Austria’s federal government agreed to impose an electricity price cap after the Council of Ministers meeting on Wednesday.
The aim is to “support the Austrian population to ensure unaffordable energy supply for a certain basic need”, according to a statement released after the meeting. The government didn’t give details on the price cap but said that the conditions for the price cap would be developed by the end of August.
A task force led by Austrian Institute of Economic Research head Gabriel Felbermayr and Energy Minister Leonore Gewessler (Greens), Economy minister Martin Kocher (ÖVP), and Finance Minister Magnus Brunner (ÖVP) should have nationwide measures ready by autumn.
“The aim of the measures is to secure a quote per household at affordable prices in the least bureaucratic way possible”. The government said it would take into account the social impact of the inflation-dumping measures and focus on persons particularly affected by “energy poverty”.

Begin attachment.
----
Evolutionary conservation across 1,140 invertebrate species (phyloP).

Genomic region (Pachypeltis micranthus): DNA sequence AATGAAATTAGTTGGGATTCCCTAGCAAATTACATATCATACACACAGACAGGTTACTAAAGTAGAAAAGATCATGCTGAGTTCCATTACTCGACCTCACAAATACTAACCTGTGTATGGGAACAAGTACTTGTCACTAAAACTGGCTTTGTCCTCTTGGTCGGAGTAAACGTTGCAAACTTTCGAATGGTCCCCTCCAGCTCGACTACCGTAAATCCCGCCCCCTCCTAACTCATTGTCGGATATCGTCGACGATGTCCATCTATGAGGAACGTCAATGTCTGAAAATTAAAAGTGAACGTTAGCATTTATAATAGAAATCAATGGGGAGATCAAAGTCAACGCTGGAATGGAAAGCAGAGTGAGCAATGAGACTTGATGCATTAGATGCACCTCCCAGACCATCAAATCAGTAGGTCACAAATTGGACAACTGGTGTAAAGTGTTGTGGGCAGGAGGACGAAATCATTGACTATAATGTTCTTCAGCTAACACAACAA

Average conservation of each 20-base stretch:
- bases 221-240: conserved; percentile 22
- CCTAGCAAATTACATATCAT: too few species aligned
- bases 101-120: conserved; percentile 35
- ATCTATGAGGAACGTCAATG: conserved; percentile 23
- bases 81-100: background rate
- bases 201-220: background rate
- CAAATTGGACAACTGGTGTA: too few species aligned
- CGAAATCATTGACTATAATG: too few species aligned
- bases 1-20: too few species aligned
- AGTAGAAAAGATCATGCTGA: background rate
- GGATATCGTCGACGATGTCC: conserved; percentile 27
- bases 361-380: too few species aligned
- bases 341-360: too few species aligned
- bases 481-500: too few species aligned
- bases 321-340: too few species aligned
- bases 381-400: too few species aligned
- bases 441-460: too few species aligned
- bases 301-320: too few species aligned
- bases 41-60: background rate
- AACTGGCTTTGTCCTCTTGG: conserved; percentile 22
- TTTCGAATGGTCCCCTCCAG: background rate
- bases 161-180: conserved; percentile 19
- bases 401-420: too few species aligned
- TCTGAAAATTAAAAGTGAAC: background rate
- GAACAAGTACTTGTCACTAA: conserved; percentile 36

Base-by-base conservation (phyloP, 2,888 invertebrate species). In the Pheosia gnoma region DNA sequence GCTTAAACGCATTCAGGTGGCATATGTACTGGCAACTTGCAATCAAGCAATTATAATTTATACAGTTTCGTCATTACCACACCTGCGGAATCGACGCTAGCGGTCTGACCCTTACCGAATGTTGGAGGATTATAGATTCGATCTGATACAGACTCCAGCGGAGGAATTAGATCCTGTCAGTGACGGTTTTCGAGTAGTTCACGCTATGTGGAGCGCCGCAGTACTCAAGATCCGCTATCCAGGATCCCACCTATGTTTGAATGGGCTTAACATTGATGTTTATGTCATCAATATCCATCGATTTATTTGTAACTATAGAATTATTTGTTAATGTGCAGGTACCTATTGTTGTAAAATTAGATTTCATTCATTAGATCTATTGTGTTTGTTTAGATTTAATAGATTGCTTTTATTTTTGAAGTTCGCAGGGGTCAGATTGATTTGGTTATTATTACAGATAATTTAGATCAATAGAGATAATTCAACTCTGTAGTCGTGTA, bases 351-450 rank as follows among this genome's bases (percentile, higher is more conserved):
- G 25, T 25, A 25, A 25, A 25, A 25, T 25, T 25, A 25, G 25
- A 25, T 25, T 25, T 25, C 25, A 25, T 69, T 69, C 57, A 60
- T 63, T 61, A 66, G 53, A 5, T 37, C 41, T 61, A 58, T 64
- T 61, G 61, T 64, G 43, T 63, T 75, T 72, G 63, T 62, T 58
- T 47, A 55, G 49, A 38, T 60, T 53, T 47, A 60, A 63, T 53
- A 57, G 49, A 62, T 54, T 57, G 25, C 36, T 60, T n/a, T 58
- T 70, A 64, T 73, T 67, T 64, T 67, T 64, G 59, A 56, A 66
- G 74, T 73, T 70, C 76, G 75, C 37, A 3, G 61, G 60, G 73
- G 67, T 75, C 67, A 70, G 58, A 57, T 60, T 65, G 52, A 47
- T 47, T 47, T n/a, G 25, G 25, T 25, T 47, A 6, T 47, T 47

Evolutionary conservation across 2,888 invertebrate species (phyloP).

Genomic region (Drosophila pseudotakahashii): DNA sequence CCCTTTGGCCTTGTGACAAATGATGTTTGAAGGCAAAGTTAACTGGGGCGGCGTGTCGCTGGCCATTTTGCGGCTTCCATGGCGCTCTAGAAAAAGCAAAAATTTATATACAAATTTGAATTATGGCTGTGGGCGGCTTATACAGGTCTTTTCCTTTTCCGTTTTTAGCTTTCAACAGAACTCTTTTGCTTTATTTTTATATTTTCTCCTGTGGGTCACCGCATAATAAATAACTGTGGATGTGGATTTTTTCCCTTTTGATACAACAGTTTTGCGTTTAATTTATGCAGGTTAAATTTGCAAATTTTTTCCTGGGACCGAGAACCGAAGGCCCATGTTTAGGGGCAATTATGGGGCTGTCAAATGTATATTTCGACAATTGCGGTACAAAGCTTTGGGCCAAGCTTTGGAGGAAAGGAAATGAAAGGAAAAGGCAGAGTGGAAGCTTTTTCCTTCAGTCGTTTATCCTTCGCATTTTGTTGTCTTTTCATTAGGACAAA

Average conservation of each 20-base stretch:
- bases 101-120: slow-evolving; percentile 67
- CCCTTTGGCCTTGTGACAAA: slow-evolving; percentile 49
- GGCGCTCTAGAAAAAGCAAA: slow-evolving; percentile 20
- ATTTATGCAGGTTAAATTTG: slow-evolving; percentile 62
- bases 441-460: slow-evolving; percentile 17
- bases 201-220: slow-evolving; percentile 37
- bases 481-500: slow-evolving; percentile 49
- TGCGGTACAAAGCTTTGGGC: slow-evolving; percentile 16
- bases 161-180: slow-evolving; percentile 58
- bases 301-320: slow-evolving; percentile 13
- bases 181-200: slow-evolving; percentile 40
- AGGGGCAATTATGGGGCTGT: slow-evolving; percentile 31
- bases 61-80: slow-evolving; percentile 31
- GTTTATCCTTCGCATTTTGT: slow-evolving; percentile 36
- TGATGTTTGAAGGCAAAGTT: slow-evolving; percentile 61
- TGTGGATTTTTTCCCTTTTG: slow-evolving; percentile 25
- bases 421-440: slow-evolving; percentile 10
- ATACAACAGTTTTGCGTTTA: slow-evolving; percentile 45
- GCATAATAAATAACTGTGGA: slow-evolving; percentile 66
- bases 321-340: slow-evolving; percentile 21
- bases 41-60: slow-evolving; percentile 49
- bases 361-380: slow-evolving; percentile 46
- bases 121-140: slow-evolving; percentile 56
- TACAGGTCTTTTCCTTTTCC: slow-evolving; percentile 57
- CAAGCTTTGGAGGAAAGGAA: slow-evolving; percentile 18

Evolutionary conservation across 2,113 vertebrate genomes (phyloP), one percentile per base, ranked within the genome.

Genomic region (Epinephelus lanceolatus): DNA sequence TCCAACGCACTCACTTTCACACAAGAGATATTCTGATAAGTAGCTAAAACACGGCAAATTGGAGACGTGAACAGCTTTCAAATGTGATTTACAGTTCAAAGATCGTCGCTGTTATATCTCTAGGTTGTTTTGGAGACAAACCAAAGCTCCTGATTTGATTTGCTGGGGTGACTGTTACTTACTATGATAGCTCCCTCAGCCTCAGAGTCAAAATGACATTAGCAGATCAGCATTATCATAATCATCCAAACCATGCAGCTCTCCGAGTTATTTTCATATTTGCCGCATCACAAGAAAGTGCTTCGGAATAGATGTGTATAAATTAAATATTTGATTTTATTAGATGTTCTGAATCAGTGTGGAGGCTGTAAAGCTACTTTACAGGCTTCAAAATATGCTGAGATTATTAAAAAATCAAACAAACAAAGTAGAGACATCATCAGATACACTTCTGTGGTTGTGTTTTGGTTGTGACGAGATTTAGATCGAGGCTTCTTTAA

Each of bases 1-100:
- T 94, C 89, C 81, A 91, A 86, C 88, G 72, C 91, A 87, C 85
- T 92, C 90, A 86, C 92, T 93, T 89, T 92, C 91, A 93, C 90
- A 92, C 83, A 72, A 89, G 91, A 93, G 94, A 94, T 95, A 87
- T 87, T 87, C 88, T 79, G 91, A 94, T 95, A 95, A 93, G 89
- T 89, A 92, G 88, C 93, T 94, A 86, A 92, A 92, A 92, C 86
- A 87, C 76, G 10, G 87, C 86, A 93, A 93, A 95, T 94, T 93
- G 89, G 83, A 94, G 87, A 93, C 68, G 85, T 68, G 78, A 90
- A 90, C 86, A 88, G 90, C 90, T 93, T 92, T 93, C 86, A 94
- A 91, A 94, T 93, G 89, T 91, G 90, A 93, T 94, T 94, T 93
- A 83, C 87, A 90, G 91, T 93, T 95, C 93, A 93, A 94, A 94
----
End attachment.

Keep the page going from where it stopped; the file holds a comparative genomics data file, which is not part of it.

It would also bring uniform prices nationwide at “more favourable price at pre-war levels”.
The price cap will be initially for electricity but could be extended to other energy sources, and the task force will evaluate the need for it.
Additionally, the government will look into possible support measures for particularly energy-intensive companies.
Measures to cushion high inflation
Austria is seeing high inflation rates, with prices soaring to a 50-year record, as The Local reported. In particular, high energy prices bring more uncertainty to residents of the alpine country.
The federal government has taken some measures announced as part of relief packages with one-off payments and changes in the tax system.
One of the main payouts is the “anti-inflation” payment to be paid together with a “climate bonus” sum to all adults in Austria, totalling €500 already in autumn.
Still, as consumer prices are expected to continue rising in the coming months, the government stated it is “already working intensively on the possibility of further mitigating measures”.